Advocacy in the federal parliament has come from both independent MP Andrew Wilkie and The Greens and support does appear to be increasing. Last December, on ABC Radio, Anthony Albanese called “enough is enough”, indicating that he believed Assange had suffered enough and should be set free. He also said that as an Australian citizen there “should come an obligation of the Australian government to ensure that he receives appropriate support”.
But despite this pre-election rhetoric in favour of Julian Assange’s release, the new Australian prime minister is sitting back doing nothing while he watches one of our citizens slowly dying in a high security British prison. While the dangerously ill Assange awaits extradition to another torture cell in the US it would be convenient for the Australian, UK and US governments if he quietly died in captivity without having to face trial; and the conditions that he is incarcerated in at Belmarsh Prison are likely to achieve just that.
After the extradition order was made, Julian was strip-searched and moved to a bare cell, supposedly because the prison guards were afraid that he would self-harm. This sort of treatment is humiliating and demoralising and amounts to torture over a period of time.
Sadly, without special treatment Julian is likely to die in prison. His mental health is deteriorating and he is presently on suicide watch. He recently suffered a stroke and if extradited to the USA he will probably not survive.
This week Albanese slammed ‘capital letters’ in favour of diplomatic persuasion; but it’s not just Twitter calling out loudly. Every political somebody with the courage to speak up is now calling for Australia to act for Julian Assange’s safe return. Bob Carr, for a large number of very good reasons, believes if Albanese asked Joe Biden for Assange’s freedom, it would be granted.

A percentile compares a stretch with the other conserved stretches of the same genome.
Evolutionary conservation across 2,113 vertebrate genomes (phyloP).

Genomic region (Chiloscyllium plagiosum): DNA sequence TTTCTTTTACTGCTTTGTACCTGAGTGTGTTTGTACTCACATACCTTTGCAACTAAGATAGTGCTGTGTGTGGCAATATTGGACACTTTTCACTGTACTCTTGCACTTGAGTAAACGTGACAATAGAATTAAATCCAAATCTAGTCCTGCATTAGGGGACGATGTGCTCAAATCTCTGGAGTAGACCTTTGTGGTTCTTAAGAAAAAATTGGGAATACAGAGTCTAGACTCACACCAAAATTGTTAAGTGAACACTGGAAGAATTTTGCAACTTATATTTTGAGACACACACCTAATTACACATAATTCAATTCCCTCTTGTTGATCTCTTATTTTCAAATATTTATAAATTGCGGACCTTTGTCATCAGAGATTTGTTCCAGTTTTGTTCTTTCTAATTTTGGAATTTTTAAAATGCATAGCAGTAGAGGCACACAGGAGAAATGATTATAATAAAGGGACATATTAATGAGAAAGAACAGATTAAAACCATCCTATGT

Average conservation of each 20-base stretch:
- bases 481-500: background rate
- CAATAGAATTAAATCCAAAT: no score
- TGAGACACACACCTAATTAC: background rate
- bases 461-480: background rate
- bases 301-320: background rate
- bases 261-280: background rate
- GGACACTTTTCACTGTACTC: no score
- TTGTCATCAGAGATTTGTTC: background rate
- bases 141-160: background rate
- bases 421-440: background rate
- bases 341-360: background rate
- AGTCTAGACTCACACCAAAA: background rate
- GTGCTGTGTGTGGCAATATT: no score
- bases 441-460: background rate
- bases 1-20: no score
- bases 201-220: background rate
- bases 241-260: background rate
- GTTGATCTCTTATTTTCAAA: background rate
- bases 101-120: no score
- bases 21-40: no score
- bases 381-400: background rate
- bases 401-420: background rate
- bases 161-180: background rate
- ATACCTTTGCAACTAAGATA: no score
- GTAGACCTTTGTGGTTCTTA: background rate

If Julian Assange is extradited to the US and is sentenced to 175 years jail for espionage crimes, it has serious implications for journalists everywhere. We are in serious danger of losing press freedoms. Do we really want a future where journalists can’t publish and expose an unpopular truth because the consequences could mean imprisonment or death? Do we want to give governments more power to deceive us?
Critics say Assange isn’t a journalist, that he is a narcissist, that his character has been called into question. Others say he brought this on himself.
Whether you personally like Julian Assange or agree with certain details of how he did things, this is bigger than him. Fighting for Julian Assange is fighting for press freedoms and our right to know.
We need to let our politicians know that they are not doing enough. We have to keep the pressure up: please write to our Gilmore MP Fiona Phillips, Foreign Minister Penny Wong and especially to our new Prime Minister Anthony Albanese. https://www.pm.gov.au/contact-your-pm firstname.lastname@example.org https://www.pennywong.com.au/contact/
Feature image: London, UK. 22nd February 2020. Protester with banner at the Don't Extradite Assange rally at Australia House in The Strand, in protest of WikiLeaks founder Julian Assange's extradition to the USA. Photo credit: John Gomez/Shutterstock.com